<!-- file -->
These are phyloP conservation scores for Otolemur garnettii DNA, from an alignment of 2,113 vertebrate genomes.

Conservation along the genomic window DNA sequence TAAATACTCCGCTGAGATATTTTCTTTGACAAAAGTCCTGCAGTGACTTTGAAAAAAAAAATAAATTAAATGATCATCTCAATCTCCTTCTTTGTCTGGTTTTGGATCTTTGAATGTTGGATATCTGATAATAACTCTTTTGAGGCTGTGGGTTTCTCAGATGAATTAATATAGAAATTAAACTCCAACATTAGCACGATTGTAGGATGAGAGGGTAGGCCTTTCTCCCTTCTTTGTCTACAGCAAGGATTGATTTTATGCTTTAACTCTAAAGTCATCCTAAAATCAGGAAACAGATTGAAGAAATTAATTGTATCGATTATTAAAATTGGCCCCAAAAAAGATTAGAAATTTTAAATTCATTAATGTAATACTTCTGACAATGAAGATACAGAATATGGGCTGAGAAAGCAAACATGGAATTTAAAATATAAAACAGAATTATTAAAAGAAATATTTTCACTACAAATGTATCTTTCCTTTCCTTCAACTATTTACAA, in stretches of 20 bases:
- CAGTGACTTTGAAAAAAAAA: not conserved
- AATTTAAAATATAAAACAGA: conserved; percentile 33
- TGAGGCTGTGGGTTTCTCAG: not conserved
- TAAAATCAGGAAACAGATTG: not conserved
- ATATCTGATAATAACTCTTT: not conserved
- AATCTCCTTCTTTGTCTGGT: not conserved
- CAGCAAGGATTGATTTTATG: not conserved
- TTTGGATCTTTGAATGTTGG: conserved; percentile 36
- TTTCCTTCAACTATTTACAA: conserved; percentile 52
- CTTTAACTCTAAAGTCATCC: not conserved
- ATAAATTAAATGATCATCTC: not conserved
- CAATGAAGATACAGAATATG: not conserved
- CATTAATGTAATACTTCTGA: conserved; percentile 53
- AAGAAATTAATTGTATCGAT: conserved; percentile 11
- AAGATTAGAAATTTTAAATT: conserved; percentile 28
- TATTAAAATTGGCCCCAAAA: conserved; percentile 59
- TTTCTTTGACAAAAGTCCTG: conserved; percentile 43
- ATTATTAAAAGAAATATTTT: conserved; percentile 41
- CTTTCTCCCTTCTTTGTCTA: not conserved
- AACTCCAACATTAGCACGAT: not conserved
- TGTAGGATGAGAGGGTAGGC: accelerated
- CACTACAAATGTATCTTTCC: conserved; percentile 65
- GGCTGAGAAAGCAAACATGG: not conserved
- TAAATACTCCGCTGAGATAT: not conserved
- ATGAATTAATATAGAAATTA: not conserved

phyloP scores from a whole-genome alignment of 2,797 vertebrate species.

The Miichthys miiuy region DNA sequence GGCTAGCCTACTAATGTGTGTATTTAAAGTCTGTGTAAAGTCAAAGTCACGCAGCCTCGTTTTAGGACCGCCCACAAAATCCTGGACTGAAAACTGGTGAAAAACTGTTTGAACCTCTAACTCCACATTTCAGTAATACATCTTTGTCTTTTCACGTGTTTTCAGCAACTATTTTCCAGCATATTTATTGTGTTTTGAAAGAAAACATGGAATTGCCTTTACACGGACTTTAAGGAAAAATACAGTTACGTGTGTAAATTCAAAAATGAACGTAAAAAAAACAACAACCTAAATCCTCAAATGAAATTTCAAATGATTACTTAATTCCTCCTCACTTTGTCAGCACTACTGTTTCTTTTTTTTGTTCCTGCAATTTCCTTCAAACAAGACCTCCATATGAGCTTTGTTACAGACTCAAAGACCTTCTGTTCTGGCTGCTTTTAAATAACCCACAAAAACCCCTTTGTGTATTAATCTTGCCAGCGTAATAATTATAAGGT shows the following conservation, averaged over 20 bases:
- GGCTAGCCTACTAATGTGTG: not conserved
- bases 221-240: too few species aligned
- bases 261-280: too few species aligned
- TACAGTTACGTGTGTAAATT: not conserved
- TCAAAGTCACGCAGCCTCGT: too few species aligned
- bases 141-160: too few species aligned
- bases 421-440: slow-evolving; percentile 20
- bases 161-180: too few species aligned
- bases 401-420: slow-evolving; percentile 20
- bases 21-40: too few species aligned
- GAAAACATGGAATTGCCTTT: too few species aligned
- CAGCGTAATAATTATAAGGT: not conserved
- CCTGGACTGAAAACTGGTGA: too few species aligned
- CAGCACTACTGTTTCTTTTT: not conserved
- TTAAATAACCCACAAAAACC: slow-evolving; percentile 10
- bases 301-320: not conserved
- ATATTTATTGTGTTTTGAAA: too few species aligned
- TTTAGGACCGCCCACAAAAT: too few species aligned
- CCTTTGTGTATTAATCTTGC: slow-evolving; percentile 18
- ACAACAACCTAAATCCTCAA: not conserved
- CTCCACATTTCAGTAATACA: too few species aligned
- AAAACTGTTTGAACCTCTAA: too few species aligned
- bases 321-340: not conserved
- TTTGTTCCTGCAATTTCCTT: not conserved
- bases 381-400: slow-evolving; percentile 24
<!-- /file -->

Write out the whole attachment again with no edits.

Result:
These are phyloP conservation scores for Otolemur garnettii DNA, from an alignment of 2,113 vertebrate genomes.

Conservation along the genomic window DNA sequence TAAATACTCCGCTGAGATATTTTCTTTGACAAAAGTCCTGCAGTGACTTTGAAAAAAAAAATAAATTAAATGATCATCTCAATCTCCTTCTTTGTCTGGTTTTGGATCTTTGAATGTTGGATATCTGATAATAACTCTTTTGAGGCTGTGGGTTTCTCAGATGAATTAATATAGAAATTAAACTCCAACATTAGCACGATTGTAGGATGAGAGGGTAGGCCTTTCTCCCTTCTTTGTCTACAGCAAGGATTGATTTTATGCTTTAACTCTAAAGTCATCCTAAAATCAGGAAACAGATTGAAGAAATTAATTGTATCGATTATTAAAATTGGCCCCAAAAAAGATTAGAAATTTTAAATTCATTAATGTAATACTTCTGACAATGAAGATACAGAATATGGGCTGAGAAAGCAAACATGGAATTTAAAATATAAAACAGAATTATTAAAAGAAATATTTTCACTACAAATGTATCTTTCCTTTCCTTCAACTATTTACAA, in stretches of 20 bases:
- CAGTGACTTTGAAAAAAAAA: not conserved
- AATTTAAAATATAAAACAGA: conserved; percentile 33
- TGAGGCTGTGGGTTTCTCAG: not conserved
- TAAAATCAGGAAACAGATTG: not conserved
- ATATCTGATAATAACTCTTT: not conserved
- AATCTCCTTCTTTGTCTGGT: not conserved
- CAGCAAGGATTGATTTTATG: not conserved
- TTTGGATCTTTGAATGTTGG: conserved; percentile 36
- TTTCCTTCAACTATTTACAA: conserved; percentile 52
- CTTTAACTCTAAAGTCATCC: not conserved
- ATAAATTAAATGATCATCTC: not conserved
- CAATGAAGATACAGAATATG: not conserved
- CATTAATGTAATACTTCTGA: conserved; percentile 53
- AAGAAATTAATTGTATCGAT: conserved; percentile 11
- AAGATTAGAAATTTTAAATT: conserved; percentile 28
- TATTAAAATTGGCCCCAAAA: conserved; percentile 59
- TTTCTTTGACAAAAGTCCTG: conserved; percentile 43
- ATTATTAAAAGAAATATTTT: conserved; percentile 41
- CTTTCTCCCTTCTTTGTCTA: not conserved
- AACTCCAACATTAGCACGAT: not conserved
- TGTAGGATGAGAGGGTAGGC: accelerated
- CACTACAAATGTATCTTTCC: conserved; percentile 65
- GGCTGAGAAAGCAAACATGG: not conserved
- TAAATACTCCGCTGAGATAT: not conserved
- ATGAATTAATATAGAAATTA: not conserved

phyloP scores from a whole-genome alignment of 2,797 vertebrate species.

The Miichthys miiuy region DNA sequence GGCTAGCCTACTAATGTGTGTATTTAAAGTCTGTGTAAAGTCAAAGTCACGCAGCCTCGTTTTAGGACCGCCCACAAAATCCTGGACTGAAAACTGGTGAAAAACTGTTTGAACCTCTAACTCCACATTTCAGTAATACATCTTTGTCTTTTCACGTGTTTTCAGCAACTATTTTCCAGCATATTTATTGTGTTTTGAAAGAAAACATGGAATTGCCTTTACACGGACTTTAAGGAAAAATACAGTTACGTGTGTAAATTCAAAAATGAACGTAAAAAAAACAACAACCTAAATCCTCAAATGAAATTTCAAATGATTACTTAATTCCTCCTCACTTTGTCAGCACTACTGTTTCTTTTTTTTGTTCCTGCAATTTCCTTCAAACAAGACCTCCATATGAGCTTTGTTACAGACTCAAAGACCTTCTGTTCTGGCTGCTTTTAAATAACCCACAAAAACCCCTTTGTGTATTAATCTTGCCAGCGTAATAATTATAAGGT shows the following conservation, averaged over 20 bases:
- GGCTAGCCTACTAATGTGTG: not conserved
- bases 221-240: too few species aligned
- bases 261-280: too few species aligned
- TACAGTTACGTGTGTAAATT: not conserved
- TCAAAGTCACGCAGCCTCGT: too few species aligned
- bases 141-160: too few species aligned
- bases 421-440: slow-evolving; percentile 20
- bases 161-180: too few species aligned
- bases 401-420: slow-evolving; percentile 20
- bases 21-40: too few species aligned
- GAAAACATGGAATTGCCTTT: too few species aligned
- CAGCGTAATAATTATAAGGT: not conserved
- CCTGGACTGAAAACTGGTGA: too few species aligned
- CAGCACTACTGTTTCTTTTT: not conserved
- TTAAATAACCCACAAAAACC: slow-evolving; percentile 10
- bases 301-320: not conserved
- ATATTTATTGTGTTTTGAAA: too few species aligned
- TTTAGGACCGCCCACAAAAT: too few species aligned
- CCTTTGTGTATTAATCTTGC: slow-evolving; percentile 18
- ACAACAACCTAAATCCTCAA: not conserved
- CTCCACATTTCAGTAATACA: too few species aligned
- AAAACTGTTTGAACCTCTAA: too few species aligned
- bases 321-340: not conserved
- TTTGTTCCTGCAATTTCCTT: not conserved
- bases 381-400: slow-evolving; percentile 24